JIS News

Commanding Officer of the Major Investigation Task Force (MIT), Superintendent Selvin Hay, says that the unit’s approach to investigating gun-related murders should be replicated across the island.In an interview with JIS News, Superintendent Hay said that the expansion will start in St. Catherine and he is hoping that Clarendon and St. James will be next.
“Our number one problem right now is homicide, and if we can get the capability to approach the investigations in a focused way across the island, that would be a great reward to the Jamaica Constabulary Force(JCF) and Jamaica,” he said.He said the expansion of the unit would also allow JCF personnel to become exposed to the MIT’s type of investigating and, hopefully, adopt some of its principles.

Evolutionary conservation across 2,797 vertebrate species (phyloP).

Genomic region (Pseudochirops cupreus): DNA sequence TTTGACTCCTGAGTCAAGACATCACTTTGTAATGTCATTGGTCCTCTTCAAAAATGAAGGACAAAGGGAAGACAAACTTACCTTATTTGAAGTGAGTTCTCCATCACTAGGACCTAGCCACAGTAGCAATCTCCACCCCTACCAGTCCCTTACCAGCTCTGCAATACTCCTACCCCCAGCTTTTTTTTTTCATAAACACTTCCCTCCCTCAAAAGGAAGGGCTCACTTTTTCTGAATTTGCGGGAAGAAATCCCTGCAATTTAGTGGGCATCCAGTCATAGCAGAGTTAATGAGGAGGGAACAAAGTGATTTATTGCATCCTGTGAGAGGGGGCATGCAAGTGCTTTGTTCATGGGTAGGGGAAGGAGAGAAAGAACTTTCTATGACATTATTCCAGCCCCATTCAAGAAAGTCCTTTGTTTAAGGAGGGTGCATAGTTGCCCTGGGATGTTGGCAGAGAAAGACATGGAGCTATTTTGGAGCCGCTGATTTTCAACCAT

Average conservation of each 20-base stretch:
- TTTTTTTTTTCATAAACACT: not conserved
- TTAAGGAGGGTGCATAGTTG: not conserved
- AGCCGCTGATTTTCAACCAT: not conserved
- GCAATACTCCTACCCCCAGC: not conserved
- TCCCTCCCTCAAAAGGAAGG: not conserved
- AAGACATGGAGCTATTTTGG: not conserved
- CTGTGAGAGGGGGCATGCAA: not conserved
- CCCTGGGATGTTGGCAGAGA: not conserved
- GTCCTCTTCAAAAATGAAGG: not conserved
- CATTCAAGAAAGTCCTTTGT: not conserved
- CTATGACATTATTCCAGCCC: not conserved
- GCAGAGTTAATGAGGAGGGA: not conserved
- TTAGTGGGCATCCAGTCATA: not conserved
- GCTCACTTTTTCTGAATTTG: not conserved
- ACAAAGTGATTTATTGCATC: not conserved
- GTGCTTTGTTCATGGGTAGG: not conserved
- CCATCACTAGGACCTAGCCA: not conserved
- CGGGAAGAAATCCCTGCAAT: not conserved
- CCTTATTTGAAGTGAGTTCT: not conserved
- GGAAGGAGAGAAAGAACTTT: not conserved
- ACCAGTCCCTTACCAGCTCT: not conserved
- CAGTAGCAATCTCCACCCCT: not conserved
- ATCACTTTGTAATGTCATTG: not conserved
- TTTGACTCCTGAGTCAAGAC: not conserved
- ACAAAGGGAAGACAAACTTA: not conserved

He also expressed optimism that some MIT personnel will be able to go to various police divisions, while personnel from the divisions come into the MIT, and help spread the principle of a focused approach to investigations.
“I know that out there, it is difficult to focus, the way that we do. We are dedicated to investigating murders and the shootings that accompany them, while the detective at the division level has to be looking at all the major crimes – murders, rape, shootings, burglary. So they can’t dedicate the time and energy and focus on a particular investigation, as we do,” he states. The MIT is a division of the Serious and Organised Crime Branch of the JCF, which is headed by Assistant Commissioner of Police Les Green, and which investigates gun-related crimes in Kingston and St. Andrew. It also provides support when it is directed to intervene in, collaborating with divisions and operational arms such as the Mobile Reserve. Explaining the difference between Operation Kingfish and the MIT, Superintendent Hay said that while Kingfish targets major gang leaders, the MIT goes after all gun-related murderers.